By Robyn Goldsmith
It doesn’t take a marketing professional to see that mountain biking is growing as a sport. Revelstoke alone has three thriving bike shops, an ever-growing network of diverse trails and a dedicated community of passionate riders. Like many adventure sports, it seems mountain biking is largely male-dominated. According to a 2010 report by the International Mountain Bike Association, a Canadian man was twice as likely to own a mountain bike as a Canadian woman. However, the mountain biking community has a growing scene of dedicated female mountain bikers, many of whom are seeking inspiration and support from other women.
I started mountain biking two years ago, and riding with other women is what kept me engaged with the sport. Since my first few tentative forays onto trails, I have found myself welcomed into the diverse and dedicated fold of mountain bikers that regular attend Bikes, Beers, and Babes, Revelstoke’s weekly ladies’ mountain bike ride. On my first ride ladies’ ride, I walked essentially the whole trail. As I pushed my bike over rocks and roots, I wondered how anyone could ever master Revelstoke’s trails. When I’d catch up with the group, I’d apologize for making the other women wait, and every time my apologies would be met with encouragement. “We’ve all been there,” I was told. I was consistently amazed at how welcoming and encouraging my fellow riders were. I’d been out riding with groups before, but the atmosphere of an all-women’s ride was decidedly different. I felt that I could take the time to practice skills, to ask questions, and to grow as a rider. Rather than being competitive, the feeling was one of encouragement, support, and challenge. We’ve begun referring to ourselves as the “After-You Crew”; no one is particularly concerned about out-pacing anyone else.
My experience seems to be shared among my fellow female bikers. That feeling of warmth and encouragement is a large part of why women want to ride with other women. When asked why she likes riding with other women, a regular Bikes, Beers, and Babes attendee, Jenn McLafferty notes that there’s no pressure, it’s inclusive, and there’s no judgment. Mindy Skinner, one of the ladies’ ride leaders says riding with women is just different. “You feel less judgment and more patience. Women are really supportive, and it makes me so happy to see other women learning and encouraging one another.”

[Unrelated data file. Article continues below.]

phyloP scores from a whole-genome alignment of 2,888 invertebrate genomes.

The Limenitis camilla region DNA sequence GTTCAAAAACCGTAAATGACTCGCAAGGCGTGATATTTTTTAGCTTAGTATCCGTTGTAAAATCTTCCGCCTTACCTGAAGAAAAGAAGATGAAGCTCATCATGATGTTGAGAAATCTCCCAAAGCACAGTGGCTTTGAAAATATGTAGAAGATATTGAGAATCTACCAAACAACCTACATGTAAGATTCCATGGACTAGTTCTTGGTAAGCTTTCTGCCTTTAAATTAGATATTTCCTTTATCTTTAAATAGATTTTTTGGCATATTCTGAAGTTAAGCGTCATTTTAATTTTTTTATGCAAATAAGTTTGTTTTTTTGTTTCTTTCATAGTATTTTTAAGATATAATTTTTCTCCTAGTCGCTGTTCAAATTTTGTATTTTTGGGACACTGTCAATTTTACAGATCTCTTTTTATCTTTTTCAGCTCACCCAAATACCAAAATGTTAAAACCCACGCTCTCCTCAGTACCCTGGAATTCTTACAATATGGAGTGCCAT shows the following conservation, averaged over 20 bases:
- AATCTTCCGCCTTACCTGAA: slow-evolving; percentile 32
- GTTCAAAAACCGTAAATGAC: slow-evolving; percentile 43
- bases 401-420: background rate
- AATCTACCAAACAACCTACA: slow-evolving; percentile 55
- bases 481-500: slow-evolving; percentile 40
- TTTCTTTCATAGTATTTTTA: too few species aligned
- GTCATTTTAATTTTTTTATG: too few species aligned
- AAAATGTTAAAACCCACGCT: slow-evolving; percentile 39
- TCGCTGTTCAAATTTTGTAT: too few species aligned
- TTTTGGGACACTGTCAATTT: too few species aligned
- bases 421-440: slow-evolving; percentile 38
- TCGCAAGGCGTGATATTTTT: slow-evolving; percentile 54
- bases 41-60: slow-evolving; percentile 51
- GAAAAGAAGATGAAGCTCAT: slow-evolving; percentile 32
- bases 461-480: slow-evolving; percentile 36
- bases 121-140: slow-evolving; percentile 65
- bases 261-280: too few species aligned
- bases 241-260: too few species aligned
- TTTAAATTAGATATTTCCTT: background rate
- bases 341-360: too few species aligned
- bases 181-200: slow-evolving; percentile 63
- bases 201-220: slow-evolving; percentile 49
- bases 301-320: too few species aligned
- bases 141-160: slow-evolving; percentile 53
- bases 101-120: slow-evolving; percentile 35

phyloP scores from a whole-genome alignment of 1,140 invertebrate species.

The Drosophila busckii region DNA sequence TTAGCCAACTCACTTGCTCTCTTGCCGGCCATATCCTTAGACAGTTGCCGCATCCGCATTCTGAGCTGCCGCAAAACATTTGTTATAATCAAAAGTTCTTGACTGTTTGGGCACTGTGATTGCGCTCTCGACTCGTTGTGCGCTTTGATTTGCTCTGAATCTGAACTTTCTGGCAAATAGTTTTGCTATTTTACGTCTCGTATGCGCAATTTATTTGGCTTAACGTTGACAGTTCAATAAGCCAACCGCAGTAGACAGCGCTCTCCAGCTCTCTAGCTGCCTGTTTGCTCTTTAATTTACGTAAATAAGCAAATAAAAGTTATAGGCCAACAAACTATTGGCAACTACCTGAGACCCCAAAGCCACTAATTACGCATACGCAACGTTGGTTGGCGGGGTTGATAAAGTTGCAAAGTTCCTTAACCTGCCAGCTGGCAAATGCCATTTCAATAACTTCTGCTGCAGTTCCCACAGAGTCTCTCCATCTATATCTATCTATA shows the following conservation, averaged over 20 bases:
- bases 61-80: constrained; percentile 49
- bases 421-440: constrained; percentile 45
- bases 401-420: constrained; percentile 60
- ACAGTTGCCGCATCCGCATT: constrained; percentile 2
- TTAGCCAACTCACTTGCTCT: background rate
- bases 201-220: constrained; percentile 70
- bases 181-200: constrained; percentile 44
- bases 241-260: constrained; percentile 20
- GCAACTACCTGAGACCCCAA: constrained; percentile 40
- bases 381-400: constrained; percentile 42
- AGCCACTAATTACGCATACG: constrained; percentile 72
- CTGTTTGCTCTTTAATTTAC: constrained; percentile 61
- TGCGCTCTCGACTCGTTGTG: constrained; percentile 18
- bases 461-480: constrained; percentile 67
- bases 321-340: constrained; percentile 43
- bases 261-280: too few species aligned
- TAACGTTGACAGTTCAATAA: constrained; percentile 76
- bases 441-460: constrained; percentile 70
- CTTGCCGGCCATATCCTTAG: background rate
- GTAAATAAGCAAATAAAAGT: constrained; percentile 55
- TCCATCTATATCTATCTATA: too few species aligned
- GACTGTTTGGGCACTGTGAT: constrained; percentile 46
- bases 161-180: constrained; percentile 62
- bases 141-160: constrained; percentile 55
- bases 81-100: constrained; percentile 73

Mountain biking in a comfortable and positive setting allows women to break free from their work and home lives to create an intentional community of like-minded individuals. For Jenn Avery, another regular ladies’ ride participant, mountain biking has an impact that goes beyond simply getting out and getting rad. To Jenn, mountain biking means “focusing on the now and learning to live in the moment — clearing my head and pushing my limits, whatever that is for me on that day. It means exploring places by only my own power, and growing stronger with every ride. It’s that perfect balance between control and letting go.”
Sylvie Allen and Emily Slaco of Sweet Skills run women’s bike clinics in Revelstoke in conjunction with Wandering Wheels. Sylvie says that she’s often asked why she runs women-only clinics: “It seems that women love to learn and be inspired by other women … and the guys just aren’t asking as much for these learning opportunities!” Emily’s observation is that women gain confidence from knowledge, and that breaking down skills can help promote confidence on the trails.
Revelstoke’s weekly ladies’ ride began in 2014 under the leadership of Kathryn Whiteside and Jayme Richardson. They started the ride at the suggestion of Skookum Cycle & Ski, and thought it would be a great way to connect women through biking, and to offer a group ride that was less intimidating for the average female rider. The ride is still going strong, consistently seeing groups of over twenty women this year.
In a sport that is often dominated by men, women are finding their own way. Look for the ladies of Bikes, Beers, and Babes every Tuesday at 6 p.m. in front of the community centre!
This article first appeared in the July issue of the print Revelstoke Mountaineer Magazine.